Dr Andrei Kirilenko, Director of the FinTech Centre at Imperial College, talks FinTech and challenger banks.Perceptions of the financial services have evolved over the last few decades. Considered a glamorous – although morally dubious – elite in the 90s (imagine Leonardo DiCaprio in ‘Wolf of Wall Street’), the global crash of 2008 quickly characterised the sector as corrupt and dishonest. Bankers have still not really regained their integrity.
However, big steps in FinTech – notably, blockchain and automation – are pushing towards a change in finance culture, or at least the beginning of it. I met with Professor Andrei Kirilenko, Director of the FinTech Centre at Imperial College, to learn more about the big changes happening in finance and their potential to reshape their reputation.
A BRIEF HISTORY OF FINTECH
Andrei sped me through the last decade in FinTech.
‘In my opinion the FinTech revolution started around the time of the global financial crisis,’ said Andrei. ‘Three key digital technologies were released right around it: cloud computing in 2007, bitcoin/blockchain in 2008, and the iPhone in 2009.’
‘Cloud made it possible to deploy business models without investing in computing power and memory. They’re crypto-protected, you can run them and use it when you feel like using them: the costs have come down drastically. Blockchain enables the creation of financial assets; mobile phones enable connection to customers without brick-and-mortar infrastructure. So with these new technologies, business models that were not possible before became possible.’
The loss of trust in the finance sector following the 2008 crash is reflected by the trust-based marketing around challenger banks at the moment. They monopolise on the difference between them and the incumbents that have been branded untrustworthy. Should incumbents feel threatened by the new digital entrants to banking, such as Monzo and Starling?
Andrei didn’t think so. ‘Well, FinTech companies that were able to achieve size between 2008 and 2013/14 are probably going to stick around,’ he said. ‘The other ones entering now are going head-to-head with existing incumbents. They can’t compete – the cost of customer acquisition is just very high.’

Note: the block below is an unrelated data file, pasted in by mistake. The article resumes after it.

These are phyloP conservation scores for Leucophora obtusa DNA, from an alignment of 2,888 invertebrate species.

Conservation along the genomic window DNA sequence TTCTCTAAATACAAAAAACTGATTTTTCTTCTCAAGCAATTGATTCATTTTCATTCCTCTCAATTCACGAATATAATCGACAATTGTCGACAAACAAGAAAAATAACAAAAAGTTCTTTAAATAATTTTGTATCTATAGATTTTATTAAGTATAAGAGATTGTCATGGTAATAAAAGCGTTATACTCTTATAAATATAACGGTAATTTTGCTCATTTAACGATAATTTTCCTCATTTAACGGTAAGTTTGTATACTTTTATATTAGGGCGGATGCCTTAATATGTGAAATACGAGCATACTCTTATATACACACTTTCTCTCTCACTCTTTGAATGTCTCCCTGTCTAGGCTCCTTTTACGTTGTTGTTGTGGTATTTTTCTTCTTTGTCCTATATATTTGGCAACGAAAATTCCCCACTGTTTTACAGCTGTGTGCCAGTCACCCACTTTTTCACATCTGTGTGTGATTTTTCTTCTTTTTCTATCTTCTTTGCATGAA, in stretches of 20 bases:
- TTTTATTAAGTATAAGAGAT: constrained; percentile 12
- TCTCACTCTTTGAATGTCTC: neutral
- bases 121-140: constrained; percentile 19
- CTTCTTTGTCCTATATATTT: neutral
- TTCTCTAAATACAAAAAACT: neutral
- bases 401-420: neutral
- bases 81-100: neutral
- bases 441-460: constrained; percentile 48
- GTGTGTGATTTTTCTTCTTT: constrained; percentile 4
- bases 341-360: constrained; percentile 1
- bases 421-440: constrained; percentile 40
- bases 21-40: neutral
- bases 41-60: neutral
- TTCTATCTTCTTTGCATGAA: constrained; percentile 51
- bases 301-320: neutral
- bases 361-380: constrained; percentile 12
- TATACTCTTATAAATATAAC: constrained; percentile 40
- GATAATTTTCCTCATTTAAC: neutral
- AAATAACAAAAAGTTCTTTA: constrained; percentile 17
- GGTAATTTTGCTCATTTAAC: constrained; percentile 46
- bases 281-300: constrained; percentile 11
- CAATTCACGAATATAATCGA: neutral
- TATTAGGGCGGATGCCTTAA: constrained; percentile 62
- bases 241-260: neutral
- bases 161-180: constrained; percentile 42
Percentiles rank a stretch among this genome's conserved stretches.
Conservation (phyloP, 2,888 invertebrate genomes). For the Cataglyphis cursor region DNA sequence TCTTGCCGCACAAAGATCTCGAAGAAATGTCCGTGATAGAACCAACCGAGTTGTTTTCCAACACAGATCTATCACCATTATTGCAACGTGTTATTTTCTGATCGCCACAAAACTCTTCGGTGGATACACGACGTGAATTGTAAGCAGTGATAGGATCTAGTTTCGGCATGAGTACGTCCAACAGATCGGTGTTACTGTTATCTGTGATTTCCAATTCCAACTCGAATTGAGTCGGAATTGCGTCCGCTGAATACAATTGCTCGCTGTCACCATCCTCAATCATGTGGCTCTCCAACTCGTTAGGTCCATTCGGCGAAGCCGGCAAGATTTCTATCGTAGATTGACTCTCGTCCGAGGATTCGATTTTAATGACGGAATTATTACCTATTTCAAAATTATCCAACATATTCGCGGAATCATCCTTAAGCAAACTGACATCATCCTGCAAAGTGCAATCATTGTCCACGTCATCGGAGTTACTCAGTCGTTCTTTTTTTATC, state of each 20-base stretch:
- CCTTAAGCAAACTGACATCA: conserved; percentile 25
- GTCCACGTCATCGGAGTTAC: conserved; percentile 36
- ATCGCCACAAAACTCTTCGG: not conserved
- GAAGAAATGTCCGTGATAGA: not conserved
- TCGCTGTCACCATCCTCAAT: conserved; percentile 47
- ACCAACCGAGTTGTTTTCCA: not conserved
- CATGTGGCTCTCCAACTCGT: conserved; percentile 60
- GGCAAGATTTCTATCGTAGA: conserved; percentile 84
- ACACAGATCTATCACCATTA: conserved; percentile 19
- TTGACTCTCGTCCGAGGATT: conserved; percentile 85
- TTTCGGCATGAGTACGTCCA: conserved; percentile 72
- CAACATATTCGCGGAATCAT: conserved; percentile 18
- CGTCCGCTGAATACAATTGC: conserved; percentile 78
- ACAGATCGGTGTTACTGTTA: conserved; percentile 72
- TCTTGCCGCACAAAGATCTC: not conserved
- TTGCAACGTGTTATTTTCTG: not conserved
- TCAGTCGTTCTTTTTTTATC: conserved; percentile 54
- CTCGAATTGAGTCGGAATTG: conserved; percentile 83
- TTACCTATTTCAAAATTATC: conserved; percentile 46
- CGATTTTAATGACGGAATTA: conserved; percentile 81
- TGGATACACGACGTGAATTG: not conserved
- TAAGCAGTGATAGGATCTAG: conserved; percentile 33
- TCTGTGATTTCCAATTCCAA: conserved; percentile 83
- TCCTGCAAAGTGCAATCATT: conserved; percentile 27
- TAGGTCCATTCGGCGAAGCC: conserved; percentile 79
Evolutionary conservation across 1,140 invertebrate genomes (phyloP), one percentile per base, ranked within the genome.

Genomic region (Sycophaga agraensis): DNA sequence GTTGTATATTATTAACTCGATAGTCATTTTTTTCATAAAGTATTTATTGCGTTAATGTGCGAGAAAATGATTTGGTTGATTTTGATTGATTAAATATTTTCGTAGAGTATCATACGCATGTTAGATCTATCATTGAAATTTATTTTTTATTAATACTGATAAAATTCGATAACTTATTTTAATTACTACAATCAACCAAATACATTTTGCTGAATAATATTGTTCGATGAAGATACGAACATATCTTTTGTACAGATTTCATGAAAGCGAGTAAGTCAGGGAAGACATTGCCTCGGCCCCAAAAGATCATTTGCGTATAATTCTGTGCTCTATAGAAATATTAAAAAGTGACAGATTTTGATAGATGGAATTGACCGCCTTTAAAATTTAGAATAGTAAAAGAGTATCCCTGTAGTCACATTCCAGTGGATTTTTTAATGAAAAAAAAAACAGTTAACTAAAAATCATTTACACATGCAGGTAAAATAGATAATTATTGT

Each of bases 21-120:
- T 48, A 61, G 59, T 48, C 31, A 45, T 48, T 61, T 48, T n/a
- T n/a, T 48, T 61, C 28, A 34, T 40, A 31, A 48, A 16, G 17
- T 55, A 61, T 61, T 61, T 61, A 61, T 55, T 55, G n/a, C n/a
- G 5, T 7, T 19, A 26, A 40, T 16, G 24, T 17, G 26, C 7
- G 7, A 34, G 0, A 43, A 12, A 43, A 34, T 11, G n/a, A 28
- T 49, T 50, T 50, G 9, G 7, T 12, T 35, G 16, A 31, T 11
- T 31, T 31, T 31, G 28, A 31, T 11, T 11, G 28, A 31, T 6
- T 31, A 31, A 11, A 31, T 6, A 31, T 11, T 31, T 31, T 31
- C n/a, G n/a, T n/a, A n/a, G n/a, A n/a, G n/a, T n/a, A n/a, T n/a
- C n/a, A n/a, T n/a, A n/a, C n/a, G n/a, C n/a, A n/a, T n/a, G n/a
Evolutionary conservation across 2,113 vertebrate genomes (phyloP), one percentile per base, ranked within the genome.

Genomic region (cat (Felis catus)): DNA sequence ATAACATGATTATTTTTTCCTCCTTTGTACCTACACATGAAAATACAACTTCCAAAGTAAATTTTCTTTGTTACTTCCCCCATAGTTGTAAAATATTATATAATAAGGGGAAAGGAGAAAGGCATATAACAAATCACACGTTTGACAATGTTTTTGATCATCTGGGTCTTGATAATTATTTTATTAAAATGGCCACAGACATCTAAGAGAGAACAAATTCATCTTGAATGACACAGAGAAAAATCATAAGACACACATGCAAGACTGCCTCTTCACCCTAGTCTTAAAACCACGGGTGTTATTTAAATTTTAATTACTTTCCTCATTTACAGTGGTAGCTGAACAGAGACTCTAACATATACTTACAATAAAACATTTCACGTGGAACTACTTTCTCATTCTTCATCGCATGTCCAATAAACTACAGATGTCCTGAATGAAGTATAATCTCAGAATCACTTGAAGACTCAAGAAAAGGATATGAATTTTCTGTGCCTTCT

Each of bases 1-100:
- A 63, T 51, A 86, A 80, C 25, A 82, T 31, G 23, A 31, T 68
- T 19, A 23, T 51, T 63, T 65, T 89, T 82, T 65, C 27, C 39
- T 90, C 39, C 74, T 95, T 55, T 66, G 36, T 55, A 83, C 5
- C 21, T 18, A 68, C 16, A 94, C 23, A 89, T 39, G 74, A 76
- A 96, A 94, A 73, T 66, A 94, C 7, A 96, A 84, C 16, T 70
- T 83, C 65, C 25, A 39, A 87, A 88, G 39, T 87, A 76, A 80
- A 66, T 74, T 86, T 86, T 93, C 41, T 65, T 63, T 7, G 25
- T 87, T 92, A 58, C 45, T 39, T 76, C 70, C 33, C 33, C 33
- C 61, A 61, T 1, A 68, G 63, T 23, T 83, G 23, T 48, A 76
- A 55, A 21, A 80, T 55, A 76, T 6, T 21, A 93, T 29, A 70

‘Now incumbents can roll out something that’s 70-80% as good as what the challengers have to offer. It doesn’t have to be as good. It just has to be good enough so that their customers don’t switch. There’s a joke that people in the UK are much more likely to get divorced than to switch banks.’
‘But actually, the rhetoric in the last couple of years has markedly changed from destruction to collaboration. Prior to that, a FinTech startup would be saying “we’re going to disrupt this business, we’re going to take it away”. Now, they’re saying “we’re going to be providing the technology and work together to create a better customer experience”. In my view, it reflects the fact that it’s just really hard to compete with the established financial institutions now. The new trend is a collaborative approach to business, to using digital technologies.’
Challengers are too new to have, as of yet, caused a mass migration from incumbent bank accounts. Incumbents, fearful of such a migration, are still trying to monopolise on loyalty. Perhaps the next generation of account holders will tip the balance in a new direction.
The debate around challenger banks is one that won’t conclude anytime soon. More development around customer interaction and fintechs is needed before we can accurately predict where banking is going to go in the 21st century.
Andrei Kirilenko will be at our next summit, Chief Disruptor LIVE (18-19 March) to continue the discussion. He’ll be talking about modern banking and fintech – and is firing up for a debate.
Get your ticket below.